There is something positively Orwellian about Mr. Jones. He reports accurately about the Holomodor and is vilified. Walter Duranty, Moscow Bureau Chief of The New York Times, falsifies reports of famine in the Soviet Union and receives a Pulitzer prize. Finally, in 1990, The NYT admits that his stories were “some of the worst reporting to appear in this newspaper.” That said, the U.S. did not recognize the genocide until 2018 (Hero Magazine).
Of course, while the gist of Mr. Jones is true, the Orwellian liberties taken by the director are significant (garethjones.org). There was no love interest, no cannibalism, no body carts, no arrest, and no George Orwell. In fact, Gareth Jones is joined by Jack Heinz II (think ketchup and soup) on his second trip to Russia in 1931. That aside, the camera-work is first-rate. The switch to stark black and white in Ukraine brings back thoughts of Schindler’s List. Likewise, the peek into Stalin’s supposed Utopia and the lengths apologizers would use to justify his “experiment” astound. I give Mr. Jones 3.5 Gavels and it receives an 84% Rotten Tomatoes rating with no Audience score as yet.
As an foreign affairs adviser to David Lloyd George in 1933, Gareth Jones is either prescient or alarmist. Warning of Hitler’s true intentions, no one wants to listen to the possibility of another war. Certain that Stalin will be necessary to assist Britain if war occurs, Jones is still skeptical of his claims of industrialization. “Grain is Stalin’s gold” says Duranty. Then, why won’t Stalin allow reporters to travel outside Moscow? Paranoia is everywhere, with good reason. Millions are starving, but will anyone believe him, even if he gets out alive?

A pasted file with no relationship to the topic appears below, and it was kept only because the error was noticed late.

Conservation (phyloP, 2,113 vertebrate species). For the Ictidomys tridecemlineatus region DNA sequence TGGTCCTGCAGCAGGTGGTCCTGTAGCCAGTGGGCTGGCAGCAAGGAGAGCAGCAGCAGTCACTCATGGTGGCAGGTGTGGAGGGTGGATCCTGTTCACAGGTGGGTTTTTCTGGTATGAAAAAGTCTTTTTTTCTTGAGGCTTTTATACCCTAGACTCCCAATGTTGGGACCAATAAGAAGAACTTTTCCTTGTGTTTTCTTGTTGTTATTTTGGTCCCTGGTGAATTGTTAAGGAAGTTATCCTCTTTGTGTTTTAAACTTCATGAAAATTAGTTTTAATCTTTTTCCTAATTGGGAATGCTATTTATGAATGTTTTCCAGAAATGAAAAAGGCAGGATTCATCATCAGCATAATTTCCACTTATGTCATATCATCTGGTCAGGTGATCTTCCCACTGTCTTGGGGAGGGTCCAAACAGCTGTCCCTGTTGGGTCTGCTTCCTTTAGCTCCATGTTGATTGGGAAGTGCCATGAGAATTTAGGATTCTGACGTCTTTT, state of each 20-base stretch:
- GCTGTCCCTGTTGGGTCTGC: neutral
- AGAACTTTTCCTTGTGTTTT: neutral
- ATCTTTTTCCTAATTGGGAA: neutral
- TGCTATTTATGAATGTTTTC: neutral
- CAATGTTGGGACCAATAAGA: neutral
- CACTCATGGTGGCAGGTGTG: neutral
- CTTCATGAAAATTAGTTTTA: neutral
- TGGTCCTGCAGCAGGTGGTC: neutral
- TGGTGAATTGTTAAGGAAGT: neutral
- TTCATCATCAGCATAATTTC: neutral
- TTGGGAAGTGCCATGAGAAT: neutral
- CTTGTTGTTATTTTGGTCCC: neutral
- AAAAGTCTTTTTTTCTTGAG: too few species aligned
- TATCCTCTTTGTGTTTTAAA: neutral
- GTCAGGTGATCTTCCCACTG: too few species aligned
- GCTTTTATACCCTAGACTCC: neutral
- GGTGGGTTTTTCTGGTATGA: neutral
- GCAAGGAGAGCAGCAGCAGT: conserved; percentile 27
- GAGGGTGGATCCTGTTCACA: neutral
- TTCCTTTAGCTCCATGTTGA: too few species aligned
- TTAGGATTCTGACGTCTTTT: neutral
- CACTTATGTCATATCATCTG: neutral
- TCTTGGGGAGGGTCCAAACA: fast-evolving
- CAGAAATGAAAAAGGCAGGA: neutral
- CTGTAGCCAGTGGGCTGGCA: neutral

Recently transferred to America in Grantchester, our vicar James Norton is now the wonky, somewhat naive, Gareth Jones. Most recently seen in Hobbs and Shaw, Vanessa Kirby plays the part of love interest, Ada Brooks. Peter Sarsgaard (An Education) acts as the egotistical, hedonistic, Walter Duranty. (Although not rated, expect nudity and drug usage.) Some argue, and the film implies, that it is Duranty who convinces FDR to recognize the Soviet Union in 1933.
Did the reporting of Mr. Jones influence George Orwell to write Animal Farm? Since he started writing it in 1943, Orwell’s experience with propaganda during WWII is likely a much larger factor. Two of my favorite lines from the movie: 1) When an Ukrainian farm housewife is asked about the famine, she replies “men came and thought they could replace the natural laws.” 2) Jones queried why he offers his story to William Randolph Hearst, a competitor, he quips “Mr. Hearst has more lawyers.”
The Rolling Stone prints “a disordered script cobbles this stirring indictment of Stalin’s evil from director Agnieszka Holland. There are flashes of epic filmmaking, but the great movie that might have been remains frustratingly out of reach.” The Book & Film Globe adds “the tremendously interesting and subtle screenplay from Andrea Chalupa asks larger and more complicated questions than: Why did Stalin starve the Ukraine? Mr. Jones is more interested in the complicity of the West.” For instance, one could easily re-title Mr. Jones as Mr. Duranty. At the height of the Depression, are Americans so disillusioned that Socialism looks like a better form of government? Even more pertinent, are we today?